The Woggle Bug is an utterly unique module that produces complex random voltages and tones. It reproduces the set of random voltages available from the original Buchla Model 265 "Source of Uncertainty" module. This long out of production module is representative of the most musical random voltage generators produced in the first "Golden Age" of modular synthesizers.
The Woggle Bug adds four permanently coupled audio VCOs to the random voltage outputs. The single mechanical module contains the equivalent functionality of 18 electrical modules. Obviously, all the patch points cannot be brought out to the front panel.
The modules are permanently patched into a unique arrangement of two identical "Woggle Bugs" and their "Child Tones". Each Woggle Bug has 3 control voltage inputs, 4 control voltage outputs and 5 audio outputs. Child tones are the ring modulated outputs of the two Woggle Bug "parents".
The control voltage outputs are the reason for the module and correspond to the more traditional sample and hold units with lag processors as found in other modulars. The module produces stepped, smoothed (lag processed) and "woggled" (stepped voltages with decaying sinusoids at the edges) control voltages in the range of 0 to 10 volts. These voltages are usable with any other brand of voltage controlled modular. The smooth voltages are produced by cascaded lag processors which produce a "very" smooth voltage that produces natural sounding wind and surf patches.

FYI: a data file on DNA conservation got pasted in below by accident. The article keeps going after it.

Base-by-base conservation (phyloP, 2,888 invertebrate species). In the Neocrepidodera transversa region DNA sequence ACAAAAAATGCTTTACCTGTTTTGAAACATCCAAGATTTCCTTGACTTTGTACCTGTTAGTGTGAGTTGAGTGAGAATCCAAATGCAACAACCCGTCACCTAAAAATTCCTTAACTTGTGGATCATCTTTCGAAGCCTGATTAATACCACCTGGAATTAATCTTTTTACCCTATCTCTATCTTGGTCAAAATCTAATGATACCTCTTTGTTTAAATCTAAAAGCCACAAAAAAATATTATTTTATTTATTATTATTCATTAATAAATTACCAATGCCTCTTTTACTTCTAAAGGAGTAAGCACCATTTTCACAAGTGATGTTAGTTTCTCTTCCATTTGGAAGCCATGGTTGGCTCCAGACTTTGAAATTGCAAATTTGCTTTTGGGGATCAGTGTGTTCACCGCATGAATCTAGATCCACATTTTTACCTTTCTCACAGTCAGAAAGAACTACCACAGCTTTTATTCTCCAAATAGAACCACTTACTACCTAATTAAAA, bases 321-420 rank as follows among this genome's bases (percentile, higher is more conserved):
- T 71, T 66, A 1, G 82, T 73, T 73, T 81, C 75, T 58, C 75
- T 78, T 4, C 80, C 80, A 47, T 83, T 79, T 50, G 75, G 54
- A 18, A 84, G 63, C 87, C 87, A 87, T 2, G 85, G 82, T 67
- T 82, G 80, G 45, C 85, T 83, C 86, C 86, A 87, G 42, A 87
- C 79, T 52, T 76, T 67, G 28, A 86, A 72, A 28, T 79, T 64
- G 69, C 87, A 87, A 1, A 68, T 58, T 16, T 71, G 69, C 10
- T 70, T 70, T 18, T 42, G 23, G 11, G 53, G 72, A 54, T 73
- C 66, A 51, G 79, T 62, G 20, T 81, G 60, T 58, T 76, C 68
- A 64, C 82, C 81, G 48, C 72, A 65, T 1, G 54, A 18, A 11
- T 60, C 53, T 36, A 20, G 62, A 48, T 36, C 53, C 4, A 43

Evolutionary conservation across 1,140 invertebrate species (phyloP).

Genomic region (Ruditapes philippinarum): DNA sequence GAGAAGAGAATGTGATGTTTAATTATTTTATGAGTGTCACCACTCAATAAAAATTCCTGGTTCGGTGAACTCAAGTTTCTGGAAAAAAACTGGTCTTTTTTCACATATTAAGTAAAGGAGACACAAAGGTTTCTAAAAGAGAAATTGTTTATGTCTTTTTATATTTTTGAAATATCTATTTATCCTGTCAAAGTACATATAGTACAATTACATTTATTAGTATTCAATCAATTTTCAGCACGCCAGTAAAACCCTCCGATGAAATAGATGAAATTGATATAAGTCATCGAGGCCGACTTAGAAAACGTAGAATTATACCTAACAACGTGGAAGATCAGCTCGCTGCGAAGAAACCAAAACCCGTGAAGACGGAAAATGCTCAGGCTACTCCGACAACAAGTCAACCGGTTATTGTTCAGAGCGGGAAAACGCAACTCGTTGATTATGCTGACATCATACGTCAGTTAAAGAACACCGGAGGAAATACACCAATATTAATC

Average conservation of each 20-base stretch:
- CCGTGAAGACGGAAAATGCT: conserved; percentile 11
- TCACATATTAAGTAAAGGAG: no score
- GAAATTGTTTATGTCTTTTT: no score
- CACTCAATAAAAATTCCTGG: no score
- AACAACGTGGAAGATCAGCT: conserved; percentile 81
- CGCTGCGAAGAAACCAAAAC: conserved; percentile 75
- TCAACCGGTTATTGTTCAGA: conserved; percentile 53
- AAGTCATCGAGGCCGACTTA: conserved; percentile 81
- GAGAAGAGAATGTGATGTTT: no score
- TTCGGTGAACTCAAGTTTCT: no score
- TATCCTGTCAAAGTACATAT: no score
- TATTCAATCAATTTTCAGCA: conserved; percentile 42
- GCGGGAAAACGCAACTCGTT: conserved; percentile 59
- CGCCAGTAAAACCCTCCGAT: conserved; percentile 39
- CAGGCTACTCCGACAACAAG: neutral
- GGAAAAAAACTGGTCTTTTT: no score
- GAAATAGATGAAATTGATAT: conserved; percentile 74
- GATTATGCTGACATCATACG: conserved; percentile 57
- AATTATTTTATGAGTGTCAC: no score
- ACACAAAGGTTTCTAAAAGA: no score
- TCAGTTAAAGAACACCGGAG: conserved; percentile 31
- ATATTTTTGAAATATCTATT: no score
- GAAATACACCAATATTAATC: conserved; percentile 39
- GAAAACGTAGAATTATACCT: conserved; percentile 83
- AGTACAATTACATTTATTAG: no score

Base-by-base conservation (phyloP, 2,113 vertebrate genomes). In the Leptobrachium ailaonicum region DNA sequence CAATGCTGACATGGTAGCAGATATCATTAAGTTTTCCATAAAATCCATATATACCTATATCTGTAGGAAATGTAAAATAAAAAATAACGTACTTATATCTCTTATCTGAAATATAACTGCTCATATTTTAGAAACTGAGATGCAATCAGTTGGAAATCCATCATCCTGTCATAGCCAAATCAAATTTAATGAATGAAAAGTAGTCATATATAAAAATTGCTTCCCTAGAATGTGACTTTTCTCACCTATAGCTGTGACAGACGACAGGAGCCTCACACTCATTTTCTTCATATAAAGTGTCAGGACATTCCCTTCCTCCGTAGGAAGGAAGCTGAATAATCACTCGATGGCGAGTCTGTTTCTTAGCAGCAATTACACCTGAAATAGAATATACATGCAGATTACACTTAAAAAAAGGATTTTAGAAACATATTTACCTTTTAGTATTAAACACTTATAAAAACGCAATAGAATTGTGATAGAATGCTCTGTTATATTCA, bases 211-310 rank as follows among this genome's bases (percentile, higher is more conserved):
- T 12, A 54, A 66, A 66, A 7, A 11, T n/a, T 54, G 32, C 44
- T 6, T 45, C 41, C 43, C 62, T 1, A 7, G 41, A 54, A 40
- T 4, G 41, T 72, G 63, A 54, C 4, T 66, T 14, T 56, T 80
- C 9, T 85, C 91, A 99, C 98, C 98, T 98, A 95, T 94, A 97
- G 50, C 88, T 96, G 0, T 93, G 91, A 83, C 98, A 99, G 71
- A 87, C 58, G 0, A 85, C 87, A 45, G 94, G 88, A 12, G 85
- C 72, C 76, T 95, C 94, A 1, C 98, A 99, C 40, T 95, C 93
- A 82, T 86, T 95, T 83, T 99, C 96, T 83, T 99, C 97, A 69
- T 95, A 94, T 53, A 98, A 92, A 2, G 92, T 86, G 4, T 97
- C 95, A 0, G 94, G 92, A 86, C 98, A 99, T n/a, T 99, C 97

The module as a whole produces 10 simultaneously available electronic tonalities. The tonalities are deliberately very raw in nature. Part of the 1950's sound is the simple square and sawtooth waveforms output by electronic test equipment. Mixed together and put through a tape delay, well, you'll be doing battle with your Id monster in no time!
This applies to only some settings of the 10 controls and some of the 10 outputs. Other settings produce the sound of very large insects, or swarms of large insects. It can not make keyboard sounds and can not be controlled by a keyboard. Hooray!
Two Multi-function circuits that provide VCA, crossfade, segue, and balanced modulator functions
• A jack multiple
• Bantam (TT) or 3.5mm jacks